Taiwan singer-songwriter Zhang Xuan enjoys playing live.
Zou Hong / China Daily
Taiwan singer-songwriter Zhang Xuan never fails to impress when she performs in the mainland, whatever the size of the show or promotional campaign.
Her latest performance at a Beijing university was no exception.
It marked the first leg of her university tour, Campus Life, organized by MTV China that will take her to 10 cities across the mainland in October.
All 1,000 seats were taken and the corridors packed even before she came on stage. The 30-year-old said just a few words of greeting to the audience before picking up her guitar and singing with her three-member band.
"I always like performing at campuses," she says backstage, after the one-hour performance. "You receive the most honest feedback; either they like you or they don't. This is good for a songwriter."
A leading alternative musician of the Chinese pop scene, Zhang started out with the now-defunct rock band, Mango Runs. She later turned solo and was active on Taipei's live music circuit, performing in coffee houses and pubs before releasing her 2006 debut album My Life Will ..., which won her the Best New Mandarin Artist title at the 7th Chinese Music Media Awards in Hong Kong, besides several other nominations.
By the time of her debut in Beijing with her second album, Darling, I am Not Sure, in 2007, she already had a huge fan base in the mainland. She appeared at Mao Livehouse, a popular downtown venue, singing to a select audience of 50, chosen from 4,000 applicants.
With a bottle of beer by her side, and an acoustic guitar in hand, the singer-songwriter showed off her charisma as a pub singer.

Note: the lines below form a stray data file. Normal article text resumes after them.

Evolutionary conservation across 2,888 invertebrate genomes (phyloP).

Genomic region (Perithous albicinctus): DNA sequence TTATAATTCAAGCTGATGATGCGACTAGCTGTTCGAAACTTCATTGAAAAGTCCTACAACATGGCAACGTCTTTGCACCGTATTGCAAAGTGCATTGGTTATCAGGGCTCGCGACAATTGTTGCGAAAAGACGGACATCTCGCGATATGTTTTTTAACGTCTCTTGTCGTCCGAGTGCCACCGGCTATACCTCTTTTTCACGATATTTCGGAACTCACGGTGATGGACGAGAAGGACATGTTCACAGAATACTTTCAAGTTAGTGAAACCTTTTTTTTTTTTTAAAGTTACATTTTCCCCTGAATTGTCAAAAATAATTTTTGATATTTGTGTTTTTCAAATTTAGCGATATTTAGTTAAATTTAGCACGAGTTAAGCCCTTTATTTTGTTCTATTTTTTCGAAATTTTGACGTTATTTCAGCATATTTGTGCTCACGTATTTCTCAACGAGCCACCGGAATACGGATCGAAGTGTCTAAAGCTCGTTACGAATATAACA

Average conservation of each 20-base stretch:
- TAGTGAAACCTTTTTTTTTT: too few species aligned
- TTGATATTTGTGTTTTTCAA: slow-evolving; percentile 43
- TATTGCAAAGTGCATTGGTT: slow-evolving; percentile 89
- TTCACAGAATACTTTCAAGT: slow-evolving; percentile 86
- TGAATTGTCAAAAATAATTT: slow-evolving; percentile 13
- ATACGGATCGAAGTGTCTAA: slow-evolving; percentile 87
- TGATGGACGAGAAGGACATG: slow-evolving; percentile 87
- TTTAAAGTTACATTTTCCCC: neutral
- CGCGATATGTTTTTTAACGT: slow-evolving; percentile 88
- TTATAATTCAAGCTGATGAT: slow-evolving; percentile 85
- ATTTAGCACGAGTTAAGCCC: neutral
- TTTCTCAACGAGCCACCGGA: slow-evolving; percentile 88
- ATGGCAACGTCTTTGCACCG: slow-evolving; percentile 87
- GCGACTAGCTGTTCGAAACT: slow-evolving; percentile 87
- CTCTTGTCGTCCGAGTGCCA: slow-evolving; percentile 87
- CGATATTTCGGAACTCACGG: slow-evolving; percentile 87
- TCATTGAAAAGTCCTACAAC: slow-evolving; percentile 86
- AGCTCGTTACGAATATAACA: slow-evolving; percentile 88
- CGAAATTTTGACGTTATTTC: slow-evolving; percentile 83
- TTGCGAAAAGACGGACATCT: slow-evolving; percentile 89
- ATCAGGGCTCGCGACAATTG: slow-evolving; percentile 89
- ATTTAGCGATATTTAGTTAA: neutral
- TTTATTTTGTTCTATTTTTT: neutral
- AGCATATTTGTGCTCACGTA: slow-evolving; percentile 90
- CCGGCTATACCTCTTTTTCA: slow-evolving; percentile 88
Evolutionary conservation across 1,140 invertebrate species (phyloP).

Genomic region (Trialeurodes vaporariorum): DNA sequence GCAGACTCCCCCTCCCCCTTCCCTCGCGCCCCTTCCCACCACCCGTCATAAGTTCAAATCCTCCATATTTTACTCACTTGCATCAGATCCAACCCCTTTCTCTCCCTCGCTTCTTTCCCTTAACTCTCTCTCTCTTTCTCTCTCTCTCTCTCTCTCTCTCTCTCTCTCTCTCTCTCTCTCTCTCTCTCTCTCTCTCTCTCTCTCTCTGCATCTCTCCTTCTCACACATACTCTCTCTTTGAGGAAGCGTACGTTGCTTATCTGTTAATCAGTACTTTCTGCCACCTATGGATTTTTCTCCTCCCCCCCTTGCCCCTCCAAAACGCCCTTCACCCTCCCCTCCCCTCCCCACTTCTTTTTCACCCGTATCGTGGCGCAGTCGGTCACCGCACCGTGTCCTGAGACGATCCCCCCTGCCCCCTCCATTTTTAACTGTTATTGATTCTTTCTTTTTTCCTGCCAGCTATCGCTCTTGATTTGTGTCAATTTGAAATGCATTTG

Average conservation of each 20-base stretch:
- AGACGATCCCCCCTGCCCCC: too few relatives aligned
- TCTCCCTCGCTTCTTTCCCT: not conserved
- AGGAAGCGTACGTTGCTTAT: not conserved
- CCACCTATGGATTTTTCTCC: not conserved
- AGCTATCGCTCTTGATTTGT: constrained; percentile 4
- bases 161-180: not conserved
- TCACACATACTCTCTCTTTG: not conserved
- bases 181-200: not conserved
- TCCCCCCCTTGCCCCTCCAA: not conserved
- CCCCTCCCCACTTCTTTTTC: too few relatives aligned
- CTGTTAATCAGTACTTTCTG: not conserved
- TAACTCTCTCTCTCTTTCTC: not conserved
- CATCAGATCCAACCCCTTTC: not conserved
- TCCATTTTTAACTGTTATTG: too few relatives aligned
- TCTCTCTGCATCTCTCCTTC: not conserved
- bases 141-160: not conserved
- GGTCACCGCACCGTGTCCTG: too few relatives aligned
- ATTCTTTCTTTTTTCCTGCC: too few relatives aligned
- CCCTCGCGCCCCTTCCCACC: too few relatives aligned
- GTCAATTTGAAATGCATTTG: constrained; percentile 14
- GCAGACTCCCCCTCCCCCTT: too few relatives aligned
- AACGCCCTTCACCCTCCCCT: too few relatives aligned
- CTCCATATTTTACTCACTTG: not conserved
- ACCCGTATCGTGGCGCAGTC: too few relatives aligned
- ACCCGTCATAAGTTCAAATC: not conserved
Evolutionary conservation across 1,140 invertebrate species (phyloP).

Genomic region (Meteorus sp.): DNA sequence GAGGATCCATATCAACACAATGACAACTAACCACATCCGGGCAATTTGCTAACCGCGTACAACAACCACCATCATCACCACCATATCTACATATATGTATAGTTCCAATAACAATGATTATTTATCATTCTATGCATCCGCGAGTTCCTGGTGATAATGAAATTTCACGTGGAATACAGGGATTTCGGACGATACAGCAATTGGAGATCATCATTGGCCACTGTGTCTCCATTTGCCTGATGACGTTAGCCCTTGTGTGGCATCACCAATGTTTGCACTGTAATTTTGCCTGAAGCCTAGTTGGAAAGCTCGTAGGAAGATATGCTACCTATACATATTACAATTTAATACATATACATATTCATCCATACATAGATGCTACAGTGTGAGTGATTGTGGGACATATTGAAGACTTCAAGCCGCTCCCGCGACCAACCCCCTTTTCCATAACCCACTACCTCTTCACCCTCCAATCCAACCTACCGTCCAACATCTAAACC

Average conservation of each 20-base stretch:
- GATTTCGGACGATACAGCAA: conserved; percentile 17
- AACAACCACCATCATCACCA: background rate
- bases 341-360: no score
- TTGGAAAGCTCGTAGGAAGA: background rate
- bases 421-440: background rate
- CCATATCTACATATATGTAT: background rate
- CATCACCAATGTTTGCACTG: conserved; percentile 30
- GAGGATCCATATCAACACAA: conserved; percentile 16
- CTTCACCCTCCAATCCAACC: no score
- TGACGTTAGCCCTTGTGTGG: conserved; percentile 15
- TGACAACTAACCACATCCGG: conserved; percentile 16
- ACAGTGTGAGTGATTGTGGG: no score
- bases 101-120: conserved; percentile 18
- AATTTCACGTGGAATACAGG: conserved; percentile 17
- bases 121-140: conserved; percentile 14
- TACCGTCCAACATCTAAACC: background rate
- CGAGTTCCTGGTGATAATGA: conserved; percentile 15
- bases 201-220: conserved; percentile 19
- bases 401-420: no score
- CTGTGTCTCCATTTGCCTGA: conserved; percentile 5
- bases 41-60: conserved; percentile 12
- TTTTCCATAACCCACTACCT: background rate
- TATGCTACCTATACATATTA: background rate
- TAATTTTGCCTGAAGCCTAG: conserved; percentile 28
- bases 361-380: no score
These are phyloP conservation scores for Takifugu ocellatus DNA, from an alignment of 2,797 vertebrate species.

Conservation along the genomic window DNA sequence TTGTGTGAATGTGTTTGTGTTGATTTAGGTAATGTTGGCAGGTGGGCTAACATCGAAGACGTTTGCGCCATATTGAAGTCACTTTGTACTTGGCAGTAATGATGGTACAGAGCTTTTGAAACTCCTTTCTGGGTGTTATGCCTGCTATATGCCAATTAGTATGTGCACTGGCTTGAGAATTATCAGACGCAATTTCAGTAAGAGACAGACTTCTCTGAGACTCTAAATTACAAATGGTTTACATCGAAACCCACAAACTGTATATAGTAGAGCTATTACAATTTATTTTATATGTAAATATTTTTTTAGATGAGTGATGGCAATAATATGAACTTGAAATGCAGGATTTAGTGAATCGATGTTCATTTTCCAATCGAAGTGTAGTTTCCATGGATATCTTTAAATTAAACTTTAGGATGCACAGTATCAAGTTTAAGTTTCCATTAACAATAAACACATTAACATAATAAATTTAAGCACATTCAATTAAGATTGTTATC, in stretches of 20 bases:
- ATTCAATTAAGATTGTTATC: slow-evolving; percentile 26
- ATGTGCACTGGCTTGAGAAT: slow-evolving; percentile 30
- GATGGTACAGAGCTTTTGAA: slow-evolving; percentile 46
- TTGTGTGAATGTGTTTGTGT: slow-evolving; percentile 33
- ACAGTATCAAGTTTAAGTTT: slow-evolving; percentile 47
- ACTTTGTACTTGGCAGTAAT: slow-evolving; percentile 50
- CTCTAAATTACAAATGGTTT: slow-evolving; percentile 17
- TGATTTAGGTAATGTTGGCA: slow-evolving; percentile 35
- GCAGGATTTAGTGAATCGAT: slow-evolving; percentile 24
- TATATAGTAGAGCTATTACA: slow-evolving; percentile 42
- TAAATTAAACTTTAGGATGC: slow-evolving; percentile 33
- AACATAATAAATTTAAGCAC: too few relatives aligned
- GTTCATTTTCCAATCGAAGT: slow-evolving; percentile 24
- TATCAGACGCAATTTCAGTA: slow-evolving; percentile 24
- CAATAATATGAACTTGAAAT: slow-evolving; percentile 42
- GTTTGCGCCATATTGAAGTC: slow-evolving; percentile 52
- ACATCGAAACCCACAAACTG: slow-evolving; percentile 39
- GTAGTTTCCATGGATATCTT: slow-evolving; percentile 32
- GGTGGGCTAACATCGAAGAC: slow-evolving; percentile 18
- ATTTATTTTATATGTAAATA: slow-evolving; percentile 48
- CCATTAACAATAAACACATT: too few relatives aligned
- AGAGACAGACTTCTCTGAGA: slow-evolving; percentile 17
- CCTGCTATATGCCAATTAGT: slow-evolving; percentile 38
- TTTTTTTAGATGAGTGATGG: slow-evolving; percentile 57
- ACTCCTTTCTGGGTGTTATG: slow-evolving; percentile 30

When she released her third album, City, in 2009, she was named best singer-songwriter from the Hong Kong and Taiwan region at the Beijing Pop Music Awards.
"While these awards and nominations have helped my music career greatly, they are not very significant to my music. I always think that music awards are more about telling you what is happening in the music industry, which has nothing to do with my music writing," she says.
"I don't make music for winning awards. As long as you like and enjoy the music you make, it's fine even if you don't get any awards."
Despite coming from a prominent Taiwanese family - her father is former secretary-general of the Straits Exchange Foundation - she makes no reference to her family connections.
A rebellious child, she dropped out of school at a young age, started composing when she was just 13 and had her first stage experience at 16. She received formal training in music and playing instruments when she was 19.
Influenced by musical icons of the 1970s and 80s, such as Pink Floyd, mainland rockers Cui Jian and Zhang Chu, Zhang says she prefers musicians and bands whose music is original.
"The music of those days is really cool. Every genre, from rock to folk, from jazz to experimental music, I love them all since I can hear the changing moods. The songs I write too express my feelings too," she says.
Unlike the music for mass consumption, such as that of Jolin Tsai, Zhang makes a special connection with her audience, through her lyrics.
Her first album is like a diary of her youth, conveying a message of independence and optimism, expressed in songs such as City and Beautiful Woman.
"What you write when you are 13 and when you are 30 are totally different," Zhang says.
Through her music, she tries to recreate the same feeling that writing a diary evokes - the happiness and sadness of everyday life.
With her increasing popularity, she has been invited to join many outdoor music festivals in the mainland such as the Strawberry Music Festival held in May and the Tanglewood Forest Music Festival held in August.
"I love singing at live shows because both my performance and the audience are different every time. The relaxed atmosphere is great too. I can drink beer on stage and even go bare foot," she giggles.